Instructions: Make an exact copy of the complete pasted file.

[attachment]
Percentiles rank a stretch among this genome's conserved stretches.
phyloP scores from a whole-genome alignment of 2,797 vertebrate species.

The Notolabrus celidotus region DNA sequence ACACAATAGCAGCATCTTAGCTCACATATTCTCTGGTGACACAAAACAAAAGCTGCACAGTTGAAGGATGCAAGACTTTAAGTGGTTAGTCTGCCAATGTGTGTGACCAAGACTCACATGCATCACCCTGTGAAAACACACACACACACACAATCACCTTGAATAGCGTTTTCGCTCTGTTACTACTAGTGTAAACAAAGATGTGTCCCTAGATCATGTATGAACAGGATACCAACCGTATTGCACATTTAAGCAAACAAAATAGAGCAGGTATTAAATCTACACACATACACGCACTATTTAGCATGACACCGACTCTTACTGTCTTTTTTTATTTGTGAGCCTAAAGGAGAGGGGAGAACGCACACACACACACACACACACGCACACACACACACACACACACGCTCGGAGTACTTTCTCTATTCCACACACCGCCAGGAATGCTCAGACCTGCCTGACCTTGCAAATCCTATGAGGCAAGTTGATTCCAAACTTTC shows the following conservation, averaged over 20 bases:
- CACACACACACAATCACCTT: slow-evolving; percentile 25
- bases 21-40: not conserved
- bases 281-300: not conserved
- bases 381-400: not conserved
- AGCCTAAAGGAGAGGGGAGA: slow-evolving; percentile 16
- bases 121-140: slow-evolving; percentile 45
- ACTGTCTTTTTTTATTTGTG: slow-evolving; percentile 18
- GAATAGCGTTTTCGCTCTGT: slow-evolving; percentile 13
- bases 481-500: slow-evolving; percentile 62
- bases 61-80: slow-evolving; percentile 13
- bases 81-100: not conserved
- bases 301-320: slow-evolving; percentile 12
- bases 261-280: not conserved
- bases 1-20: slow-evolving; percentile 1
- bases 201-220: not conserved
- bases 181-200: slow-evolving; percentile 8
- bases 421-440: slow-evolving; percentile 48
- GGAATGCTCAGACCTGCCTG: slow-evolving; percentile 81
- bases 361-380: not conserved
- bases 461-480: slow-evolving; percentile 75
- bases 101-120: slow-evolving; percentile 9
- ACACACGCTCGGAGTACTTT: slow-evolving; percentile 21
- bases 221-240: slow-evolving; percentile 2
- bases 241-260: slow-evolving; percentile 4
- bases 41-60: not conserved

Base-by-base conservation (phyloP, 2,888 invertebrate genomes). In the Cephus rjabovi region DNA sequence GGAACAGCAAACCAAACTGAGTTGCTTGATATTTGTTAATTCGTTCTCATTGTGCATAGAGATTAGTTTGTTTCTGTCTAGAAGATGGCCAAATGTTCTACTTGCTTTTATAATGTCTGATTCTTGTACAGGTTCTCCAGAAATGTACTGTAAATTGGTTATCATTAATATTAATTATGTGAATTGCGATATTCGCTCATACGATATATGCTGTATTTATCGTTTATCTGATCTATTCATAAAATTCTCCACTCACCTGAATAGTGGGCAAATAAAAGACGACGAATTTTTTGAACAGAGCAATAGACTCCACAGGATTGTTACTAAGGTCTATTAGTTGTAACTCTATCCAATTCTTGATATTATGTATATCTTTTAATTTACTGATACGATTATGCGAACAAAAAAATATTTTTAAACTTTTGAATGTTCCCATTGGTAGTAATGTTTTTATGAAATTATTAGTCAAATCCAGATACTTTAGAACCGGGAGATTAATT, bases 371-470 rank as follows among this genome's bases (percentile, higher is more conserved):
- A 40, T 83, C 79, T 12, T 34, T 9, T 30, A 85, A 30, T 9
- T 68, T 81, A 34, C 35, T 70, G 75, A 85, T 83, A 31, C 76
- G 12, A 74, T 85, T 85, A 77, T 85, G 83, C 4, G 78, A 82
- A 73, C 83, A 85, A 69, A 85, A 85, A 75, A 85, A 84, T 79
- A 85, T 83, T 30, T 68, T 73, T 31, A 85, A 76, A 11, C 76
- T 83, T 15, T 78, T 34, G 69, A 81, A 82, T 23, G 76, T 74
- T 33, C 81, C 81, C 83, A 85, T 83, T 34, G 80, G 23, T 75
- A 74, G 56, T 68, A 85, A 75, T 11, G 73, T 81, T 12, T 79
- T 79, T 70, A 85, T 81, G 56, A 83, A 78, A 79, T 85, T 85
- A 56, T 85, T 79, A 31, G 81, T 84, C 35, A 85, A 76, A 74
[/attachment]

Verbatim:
Percentiles rank a stretch among this genome's conserved stretches.
phyloP scores from a whole-genome alignment of 2,797 vertebrate species.

The Notolabrus celidotus region DNA sequence ACACAATAGCAGCATCTTAGCTCACATATTCTCTGGTGACACAAAACAAAAGCTGCACAGTTGAAGGATGCAAGACTTTAAGTGGTTAGTCTGCCAATGTGTGTGACCAAGACTCACATGCATCACCCTGTGAAAACACACACACACACACAATCACCTTGAATAGCGTTTTCGCTCTGTTACTACTAGTGTAAACAAAGATGTGTCCCTAGATCATGTATGAACAGGATACCAACCGTATTGCACATTTAAGCAAACAAAATAGAGCAGGTATTAAATCTACACACATACACGCACTATTTAGCATGACACCGACTCTTACTGTCTTTTTTTATTTGTGAGCCTAAAGGAGAGGGGAGAACGCACACACACACACACACACACGCACACACACACACACACACACGCTCGGAGTACTTTCTCTATTCCACACACCGCCAGGAATGCTCAGACCTGCCTGACCTTGCAAATCCTATGAGGCAAGTTGATTCCAAACTTTC shows the following conservation, averaged over 20 bases:
- CACACACACACAATCACCTT: slow-evolving; percentile 25
- bases 21-40: not conserved
- bases 281-300: not conserved
- bases 381-400: not conserved
- AGCCTAAAGGAGAGGGGAGA: slow-evolving; percentile 16
- bases 121-140: slow-evolving; percentile 45
- ACTGTCTTTTTTTATTTGTG: slow-evolving; percentile 18
- GAATAGCGTTTTCGCTCTGT: slow-evolving; percentile 13
- bases 481-500: slow-evolving; percentile 62
- bases 61-80: slow-evolving; percentile 13
- bases 81-100: not conserved
- bases 301-320: slow-evolving; percentile 12
- bases 261-280: not conserved
- bases 1-20: slow-evolving; percentile 1
- bases 201-220: not conserved
- bases 181-200: slow-evolving; percentile 8
- bases 421-440: slow-evolving; percentile 48
- GGAATGCTCAGACCTGCCTG: slow-evolving; percentile 81
- bases 361-380: not conserved
- bases 461-480: slow-evolving; percentile 75
- bases 101-120: slow-evolving; percentile 9
- ACACACGCTCGGAGTACTTT: slow-evolving; percentile 21
- bases 221-240: slow-evolving; percentile 2
- bases 241-260: slow-evolving; percentile 4
- bases 41-60: not conserved

Base-by-base conservation (phyloP, 2,888 invertebrate genomes). In the Cephus rjabovi region DNA sequence GGAACAGCAAACCAAACTGAGTTGCTTGATATTTGTTAATTCGTTCTCATTGTGCATAGAGATTAGTTTGTTTCTGTCTAGAAGATGGCCAAATGTTCTACTTGCTTTTATAATGTCTGATTCTTGTACAGGTTCTCCAGAAATGTACTGTAAATTGGTTATCATTAATATTAATTATGTGAATTGCGATATTCGCTCATACGATATATGCTGTATTTATCGTTTATCTGATCTATTCATAAAATTCTCCACTCACCTGAATAGTGGGCAAATAAAAGACGACGAATTTTTTGAACAGAGCAATAGACTCCACAGGATTGTTACTAAGGTCTATTAGTTGTAACTCTATCCAATTCTTGATATTATGTATATCTTTTAATTTACTGATACGATTATGCGAACAAAAAAATATTTTTAAACTTTTGAATGTTCCCATTGGTAGTAATGTTTTTATGAAATTATTAGTCAAATCCAGATACTTTAGAACCGGGAGATTAATT, bases 371-470 rank as follows among this genome's bases (percentile, higher is more conserved):
- A 40, T 83, C 79, T 12, T 34, T 9, T 30, A 85, A 30, T 9
- T 68, T 81, A 34, C 35, T 70, G 75, A 85, T 83, A 31, C 76
- G 12, A 74, T 85, T 85, A 77, T 85, G 83, C 4, G 78, A 82
- A 73, C 83, A 85, A 69, A 85, A 85, A 75, A 85, A 84, T 79
- A 85, T 83, T 30, T 68, T 73, T 31, A 85, A 76, A 11, C 76
- T 83, T 15, T 78, T 34, G 69, A 81, A 82, T 23, G 76, T 74
- T 33, C 81, C 81, C 83, A 85, T 83, T 34, G 80, G 23, T 75
- A 74, G 56, T 68, A 85, A 75, T 11, G 73, T 81, T 12, T 79
- T 79, T 70, A 85, T 81, G 56, A 83, A 78, A 79, T 85, T 85
- A 56, T 85, T 79, A 31, G 81, T 84, C 35, A 85, A 76, A 74